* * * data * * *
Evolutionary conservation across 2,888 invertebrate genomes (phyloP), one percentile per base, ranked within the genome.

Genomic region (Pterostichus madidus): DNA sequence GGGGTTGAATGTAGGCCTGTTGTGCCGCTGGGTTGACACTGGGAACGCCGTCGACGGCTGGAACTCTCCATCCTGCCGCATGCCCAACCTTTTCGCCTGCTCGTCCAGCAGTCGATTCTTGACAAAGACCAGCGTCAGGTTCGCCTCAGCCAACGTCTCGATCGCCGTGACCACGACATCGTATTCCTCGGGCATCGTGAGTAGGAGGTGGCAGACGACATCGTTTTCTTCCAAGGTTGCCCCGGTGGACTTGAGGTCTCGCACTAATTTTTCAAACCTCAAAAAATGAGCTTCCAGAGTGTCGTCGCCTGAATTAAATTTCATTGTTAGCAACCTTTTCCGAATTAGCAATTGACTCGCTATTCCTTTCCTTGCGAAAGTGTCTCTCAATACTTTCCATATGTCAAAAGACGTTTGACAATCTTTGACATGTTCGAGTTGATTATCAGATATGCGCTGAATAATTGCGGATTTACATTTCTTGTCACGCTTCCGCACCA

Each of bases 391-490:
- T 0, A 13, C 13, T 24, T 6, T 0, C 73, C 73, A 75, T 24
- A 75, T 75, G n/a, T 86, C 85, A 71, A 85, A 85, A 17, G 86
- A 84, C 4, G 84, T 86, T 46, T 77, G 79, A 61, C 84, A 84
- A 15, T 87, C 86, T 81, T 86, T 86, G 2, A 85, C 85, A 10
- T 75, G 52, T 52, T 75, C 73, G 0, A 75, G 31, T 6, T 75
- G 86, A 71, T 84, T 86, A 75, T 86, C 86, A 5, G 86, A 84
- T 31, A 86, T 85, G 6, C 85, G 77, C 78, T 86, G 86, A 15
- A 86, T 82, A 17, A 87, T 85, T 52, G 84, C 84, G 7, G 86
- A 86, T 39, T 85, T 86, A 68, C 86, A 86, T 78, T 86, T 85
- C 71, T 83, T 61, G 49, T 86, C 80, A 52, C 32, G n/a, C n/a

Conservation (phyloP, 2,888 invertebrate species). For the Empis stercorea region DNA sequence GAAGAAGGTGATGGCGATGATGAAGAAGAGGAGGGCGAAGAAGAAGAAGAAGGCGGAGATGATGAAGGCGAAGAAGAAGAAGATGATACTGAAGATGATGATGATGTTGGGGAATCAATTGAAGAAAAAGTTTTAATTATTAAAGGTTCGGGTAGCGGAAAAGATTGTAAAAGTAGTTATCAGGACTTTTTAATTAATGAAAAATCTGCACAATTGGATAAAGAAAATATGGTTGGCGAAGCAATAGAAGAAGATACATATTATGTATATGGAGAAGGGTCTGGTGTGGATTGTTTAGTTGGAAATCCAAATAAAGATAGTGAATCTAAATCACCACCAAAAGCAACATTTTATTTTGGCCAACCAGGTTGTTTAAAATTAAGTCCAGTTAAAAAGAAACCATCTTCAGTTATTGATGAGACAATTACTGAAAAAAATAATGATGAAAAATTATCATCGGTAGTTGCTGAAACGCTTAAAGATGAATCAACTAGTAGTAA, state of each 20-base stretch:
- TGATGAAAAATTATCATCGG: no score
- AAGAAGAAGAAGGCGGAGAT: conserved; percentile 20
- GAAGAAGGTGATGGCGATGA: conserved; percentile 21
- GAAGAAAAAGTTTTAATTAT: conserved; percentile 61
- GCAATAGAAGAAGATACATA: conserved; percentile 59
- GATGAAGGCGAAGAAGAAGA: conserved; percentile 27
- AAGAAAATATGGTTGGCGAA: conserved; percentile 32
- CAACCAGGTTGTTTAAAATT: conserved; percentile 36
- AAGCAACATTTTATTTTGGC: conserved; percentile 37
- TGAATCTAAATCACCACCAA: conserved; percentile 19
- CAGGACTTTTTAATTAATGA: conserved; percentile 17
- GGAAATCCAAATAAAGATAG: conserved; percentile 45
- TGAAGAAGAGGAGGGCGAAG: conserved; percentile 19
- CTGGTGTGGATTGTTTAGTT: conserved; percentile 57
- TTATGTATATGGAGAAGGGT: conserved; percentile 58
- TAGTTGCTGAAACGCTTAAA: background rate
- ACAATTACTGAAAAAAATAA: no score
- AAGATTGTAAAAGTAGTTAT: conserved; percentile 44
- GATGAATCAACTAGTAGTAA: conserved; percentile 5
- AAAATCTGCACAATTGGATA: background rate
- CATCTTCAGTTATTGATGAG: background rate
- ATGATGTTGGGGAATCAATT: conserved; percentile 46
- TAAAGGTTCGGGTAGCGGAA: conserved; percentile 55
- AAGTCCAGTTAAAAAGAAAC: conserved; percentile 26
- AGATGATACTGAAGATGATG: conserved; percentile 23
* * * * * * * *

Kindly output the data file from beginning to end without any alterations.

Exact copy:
Evolutionary conservation across 2,888 invertebrate genomes (phyloP), one percentile per base, ranked within the genome.

Genomic region (Pterostichus madidus): DNA sequence GGGGTTGAATGTAGGCCTGTTGTGCCGCTGGGTTGACACTGGGAACGCCGTCGACGGCTGGAACTCTCCATCCTGCCGCATGCCCAACCTTTTCGCCTGCTCGTCCAGCAGTCGATTCTTGACAAAGACCAGCGTCAGGTTCGCCTCAGCCAACGTCTCGATCGCCGTGACCACGACATCGTATTCCTCGGGCATCGTGAGTAGGAGGTGGCAGACGACATCGTTTTCTTCCAAGGTTGCCCCGGTGGACTTGAGGTCTCGCACTAATTTTTCAAACCTCAAAAAATGAGCTTCCAGAGTGTCGTCGCCTGAATTAAATTTCATTGTTAGCAACCTTTTCCGAATTAGCAATTGACTCGCTATTCCTTTCCTTGCGAAAGTGTCTCTCAATACTTTCCATATGTCAAAAGACGTTTGACAATCTTTGACATGTTCGAGTTGATTATCAGATATGCGCTGAATAATTGCGGATTTACATTTCTTGTCACGCTTCCGCACCA

Each of bases 391-490:
- T 0, A 13, C 13, T 24, T 6, T 0, C 73, C 73, A 75, T 24
- A 75, T 75, G n/a, T 86, C 85, A 71, A 85, A 85, A 17, G 86
- A 84, C 4, G 84, T 86, T 46, T 77, G 79, A 61, C 84, A 84
- A 15, T 87, C 86, T 81, T 86, T 86, G 2, A 85, C 85, A 10
- T 75, G 52, T 52, T 75, C 73, G 0, A 75, G 31, T 6, T 75
- G 86, A 71, T 84, T 86, A 75, T 86, C 86, A 5, G 86, A 84
- T 31, A 86, T 85, G 6, C 85, G 77, C 78, T 86, G 86, A 15
- A 86, T 82, A 17, A 87, T 85, T 52, G 84, C 84, G 7, G 86
- A 86, T 39, T 85, T 86, A 68, C 86, A 86, T 78, T 86, T 85
- C 71, T 83, T 61, G 49, T 86, C 80, A 52, C 32, G n/a, C n/a

Conservation (phyloP, 2,888 invertebrate species). For the Empis stercorea region DNA sequence GAAGAAGGTGATGGCGATGATGAAGAAGAGGAGGGCGAAGAAGAAGAAGAAGGCGGAGATGATGAAGGCGAAGAAGAAGAAGATGATACTGAAGATGATGATGATGTTGGGGAATCAATTGAAGAAAAAGTTTTAATTATTAAAGGTTCGGGTAGCGGAAAAGATTGTAAAAGTAGTTATCAGGACTTTTTAATTAATGAAAAATCTGCACAATTGGATAAAGAAAATATGGTTGGCGAAGCAATAGAAGAAGATACATATTATGTATATGGAGAAGGGTCTGGTGTGGATTGTTTAGTTGGAAATCCAAATAAAGATAGTGAATCTAAATCACCACCAAAAGCAACATTTTATTTTGGCCAACCAGGTTGTTTAAAATTAAGTCCAGTTAAAAAGAAACCATCTTCAGTTATTGATGAGACAATTACTGAAAAAAATAATGATGAAAAATTATCATCGGTAGTTGCTGAAACGCTTAAAGATGAATCAACTAGTAGTAA, state of each 20-base stretch:
- TGATGAAAAATTATCATCGG: no score
- AAGAAGAAGAAGGCGGAGAT: conserved; percentile 20
- GAAGAAGGTGATGGCGATGA: conserved; percentile 21
- GAAGAAAAAGTTTTAATTAT: conserved; percentile 61
- GCAATAGAAGAAGATACATA: conserved; percentile 59
- GATGAAGGCGAAGAAGAAGA: conserved; percentile 27
- AAGAAAATATGGTTGGCGAA: conserved; percentile 32
- CAACCAGGTTGTTTAAAATT: conserved; percentile 36
- AAGCAACATTTTATTTTGGC: conserved; percentile 37
- TGAATCTAAATCACCACCAA: conserved; percentile 19
- CAGGACTTTTTAATTAATGA: conserved; percentile 17
- GGAAATCCAAATAAAGATAG: conserved; percentile 45
- TGAAGAAGAGGAGGGCGAAG: conserved; percentile 19
- CTGGTGTGGATTGTTTAGTT: conserved; percentile 57
- TTATGTATATGGAGAAGGGT: conserved; percentile 58
- TAGTTGCTGAAACGCTTAAA: background rate
- ACAATTACTGAAAAAAATAA: no score
- AAGATTGTAAAAGTAGTTAT: conserved; percentile 44
- GATGAATCAACTAGTAGTAA: conserved; percentile 5
- AAAATCTGCACAATTGGATA: background rate
- CATCTTCAGTTATTGATGAG: background rate
- ATGATGTTGGGGAATCAATT: conserved; percentile 46
- TAAAGGTTCGGGTAGCGGAA: conserved; percentile 55
- AAGTCCAGTTAAAAAGAAAC: conserved; percentile 26
- AGATGATACTGAAGATGATG: conserved; percentile 23